The close factual inquiry required by this standard is illustrated by our decision in Burinskas v. N.L.R.B., 357 F.2d 822 (D.C. Cir. 1966). The Board, following remand from this court, had set aside an earlier order and adopted the trial examiner's original recommendations. These recommendations included ordering the employer to reinstate discharged employees with full backpay. The employer then appealed to this court, arguing that its backpay liability should be tolled for the time between the Board's two decisions. The Board countered by arguing, inter alia, that the employer had failed to make such a tolling argument before the Board, and was therefore barred from so arguing on appeal. In rejecting the Board's argument, this court first noted that the employer had objected to "the remedy" proposed by the trial examiner in its original objections to the Board. We then turned to the setting in which the Board approved that remedy and observed that there were a number of then recent Board decisions regarding the propriety of tolling backpay liability between inconsistent Board decisions. Finally, we concluded that it was "more likely than not that the Board, with its expert sensitivities alerted by some considerable past familiarity with the tolling issue in this context of a change in litigating fortunes took (the) more limited (backpay) objection to be comprehended within the broader exception." Id. at 825. We also noted that the Board's compliance officer had addressed the tolling question in a letter to the employer following the Board's second decision. Id. at 825-26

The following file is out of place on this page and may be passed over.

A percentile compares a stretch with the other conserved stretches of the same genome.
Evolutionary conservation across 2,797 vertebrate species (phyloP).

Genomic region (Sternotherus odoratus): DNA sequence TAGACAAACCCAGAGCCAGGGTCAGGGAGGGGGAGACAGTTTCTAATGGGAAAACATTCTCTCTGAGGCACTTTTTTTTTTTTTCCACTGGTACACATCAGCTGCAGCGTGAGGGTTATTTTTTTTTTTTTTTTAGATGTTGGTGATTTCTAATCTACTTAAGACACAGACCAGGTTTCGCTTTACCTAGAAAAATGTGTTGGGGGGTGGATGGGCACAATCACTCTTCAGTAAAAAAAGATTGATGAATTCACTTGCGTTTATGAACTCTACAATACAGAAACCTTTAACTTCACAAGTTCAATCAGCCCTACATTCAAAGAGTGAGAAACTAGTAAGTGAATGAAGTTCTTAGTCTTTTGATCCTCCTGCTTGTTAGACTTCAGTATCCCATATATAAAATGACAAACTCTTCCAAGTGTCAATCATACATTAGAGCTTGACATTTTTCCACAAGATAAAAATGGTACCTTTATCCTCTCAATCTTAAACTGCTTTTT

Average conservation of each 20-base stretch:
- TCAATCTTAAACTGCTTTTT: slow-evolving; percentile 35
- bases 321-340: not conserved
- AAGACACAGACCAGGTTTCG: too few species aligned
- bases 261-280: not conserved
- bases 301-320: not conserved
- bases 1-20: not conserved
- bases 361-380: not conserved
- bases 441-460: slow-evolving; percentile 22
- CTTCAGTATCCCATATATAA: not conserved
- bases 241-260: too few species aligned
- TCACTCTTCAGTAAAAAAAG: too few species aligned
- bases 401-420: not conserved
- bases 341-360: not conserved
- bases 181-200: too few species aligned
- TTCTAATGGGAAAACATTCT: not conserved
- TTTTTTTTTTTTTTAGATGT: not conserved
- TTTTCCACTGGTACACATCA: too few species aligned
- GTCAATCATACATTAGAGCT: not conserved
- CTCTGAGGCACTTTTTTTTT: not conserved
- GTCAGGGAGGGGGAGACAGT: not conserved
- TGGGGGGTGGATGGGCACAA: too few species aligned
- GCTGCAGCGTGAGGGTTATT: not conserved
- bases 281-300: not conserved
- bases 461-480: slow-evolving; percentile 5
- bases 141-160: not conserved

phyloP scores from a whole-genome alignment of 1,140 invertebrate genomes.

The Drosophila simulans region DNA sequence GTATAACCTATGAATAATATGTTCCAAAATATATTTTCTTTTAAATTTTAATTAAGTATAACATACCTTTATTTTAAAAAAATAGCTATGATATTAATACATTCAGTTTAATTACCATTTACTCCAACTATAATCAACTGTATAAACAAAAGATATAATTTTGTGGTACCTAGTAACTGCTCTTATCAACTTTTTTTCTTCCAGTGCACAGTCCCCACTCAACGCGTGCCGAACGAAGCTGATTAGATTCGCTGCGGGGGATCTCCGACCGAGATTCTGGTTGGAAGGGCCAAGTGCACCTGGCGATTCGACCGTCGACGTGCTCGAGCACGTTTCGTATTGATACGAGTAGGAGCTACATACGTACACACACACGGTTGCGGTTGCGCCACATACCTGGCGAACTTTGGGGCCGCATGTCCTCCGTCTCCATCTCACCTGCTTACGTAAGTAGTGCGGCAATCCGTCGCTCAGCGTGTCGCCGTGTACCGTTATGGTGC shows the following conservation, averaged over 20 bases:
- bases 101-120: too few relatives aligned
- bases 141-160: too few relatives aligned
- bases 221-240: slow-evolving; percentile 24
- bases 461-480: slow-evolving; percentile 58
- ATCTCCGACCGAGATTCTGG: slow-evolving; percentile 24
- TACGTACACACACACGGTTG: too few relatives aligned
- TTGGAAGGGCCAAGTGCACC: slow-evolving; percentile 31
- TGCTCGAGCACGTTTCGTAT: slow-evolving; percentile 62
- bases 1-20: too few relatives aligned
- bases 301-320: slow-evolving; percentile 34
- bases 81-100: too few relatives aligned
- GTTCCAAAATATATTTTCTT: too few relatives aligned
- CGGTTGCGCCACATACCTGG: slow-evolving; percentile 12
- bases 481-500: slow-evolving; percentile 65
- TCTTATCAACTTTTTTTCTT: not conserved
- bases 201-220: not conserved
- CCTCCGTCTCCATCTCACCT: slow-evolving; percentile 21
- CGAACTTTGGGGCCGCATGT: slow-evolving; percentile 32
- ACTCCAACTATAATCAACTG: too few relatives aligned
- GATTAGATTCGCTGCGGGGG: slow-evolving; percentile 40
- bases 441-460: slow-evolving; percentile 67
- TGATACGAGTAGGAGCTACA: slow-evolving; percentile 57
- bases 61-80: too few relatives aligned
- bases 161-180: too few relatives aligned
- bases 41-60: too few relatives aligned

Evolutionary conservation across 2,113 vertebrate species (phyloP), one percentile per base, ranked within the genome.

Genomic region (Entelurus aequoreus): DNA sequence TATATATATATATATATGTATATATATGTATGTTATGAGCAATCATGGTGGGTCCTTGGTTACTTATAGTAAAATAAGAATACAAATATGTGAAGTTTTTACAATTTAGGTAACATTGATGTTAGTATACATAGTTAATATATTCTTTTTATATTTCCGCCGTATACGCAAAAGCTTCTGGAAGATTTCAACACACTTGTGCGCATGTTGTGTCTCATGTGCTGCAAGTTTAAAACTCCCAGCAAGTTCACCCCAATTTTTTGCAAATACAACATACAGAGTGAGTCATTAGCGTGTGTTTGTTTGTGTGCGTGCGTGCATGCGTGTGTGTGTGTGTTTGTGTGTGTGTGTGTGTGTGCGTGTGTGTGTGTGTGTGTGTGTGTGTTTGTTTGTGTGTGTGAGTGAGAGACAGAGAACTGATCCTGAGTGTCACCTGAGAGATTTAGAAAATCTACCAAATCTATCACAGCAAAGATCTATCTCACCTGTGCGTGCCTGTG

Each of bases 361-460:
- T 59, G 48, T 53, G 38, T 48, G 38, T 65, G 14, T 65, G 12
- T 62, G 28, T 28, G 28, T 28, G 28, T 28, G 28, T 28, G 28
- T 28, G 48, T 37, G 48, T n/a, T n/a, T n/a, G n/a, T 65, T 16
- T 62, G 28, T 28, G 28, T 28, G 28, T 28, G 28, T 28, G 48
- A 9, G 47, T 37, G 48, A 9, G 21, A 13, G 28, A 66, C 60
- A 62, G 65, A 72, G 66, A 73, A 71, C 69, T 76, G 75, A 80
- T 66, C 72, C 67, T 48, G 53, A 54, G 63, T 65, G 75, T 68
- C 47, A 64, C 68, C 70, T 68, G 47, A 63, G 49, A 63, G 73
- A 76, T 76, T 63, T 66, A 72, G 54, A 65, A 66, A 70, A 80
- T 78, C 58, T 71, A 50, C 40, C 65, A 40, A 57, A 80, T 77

See p. 9 supra


The Board also reversed the trial examiner's order with regard to another employee who had refused reinstatement because "he was working longer hours and making more money at his current job." Research Designing Service, Inc., 141 N.L.R.B. at 216. The trial examiner had not made any specific findings regarding the latter employee's reasons for refusing reinstatement


With regard to another employee, the Board in L. Ronney found that there was sufficient evidence that he would have accepted the employer's offer had it not been conditional. L. Ronney & Sons Furniture Mfg. Co., 97 N.L.R.B. at 893. In support of this ruling, the Board emphasized the employee's "express awareness of the conditional nature of the ... reinstatement offer." On appeal, the Ninth Circuit found that this portion of the Board's order was not supported by substantial evidence. N.L.R.B. v. L. Ronney & Sons Furniture Mfg. Co., 206 F.2d 730, 737-38 (9th Cir. 1953), cert. denied, 346 U.S. 937, 74 S. Ct. 377, 98 L. Ed. 425 (1954). Concluding that the "evidence as a whole is inconsistent with the conclusion that (the employee) refused employment on account of the implicit condition in the offer," the court ruled that the employee was only entitled to backpay up until the offer of reinstatement. Id. at 738


Cases involving time conditions also support an inquiry into the employee's reasons for rejecting an offer of reinstatement. Time conditions on acceptance are somewhat different from conditions that go to the nature of an employee's work because they do not prevent the employee, if he accepts in a timely manner, from being made whole. Time conditions are therefore not really conditions on the offer, but rather limitations on the time for acceptance. As such, they must comport with the employee's "fundamental right to a reasonable time to consider whether to return." Penco Enterprises, Inc., 216 N.L.R.B. 734, 734-35 (1975). Accord, Murray Products, Inc., 228 N.L.R.B. 268, 268 (1977), enf'd, 584 F.2d 934 (9th Cir. 1978). Nonetheless, the inquiry in such cases is similar to that with invalid conditions on employment-that is, courts look to the reasons why an employee failed to accept the offer of reinstatement within the time imposed by the employer before inquiring into whether that time condition is unreasonable. See N.L.R.B. v. Betts Baking Co., 428 F.2d 156, 158-59 (10th Cir. 1970); N.L.R.B. v. Harrah's Club, 403 F.2d 865, 871 (9th Cir. 1968)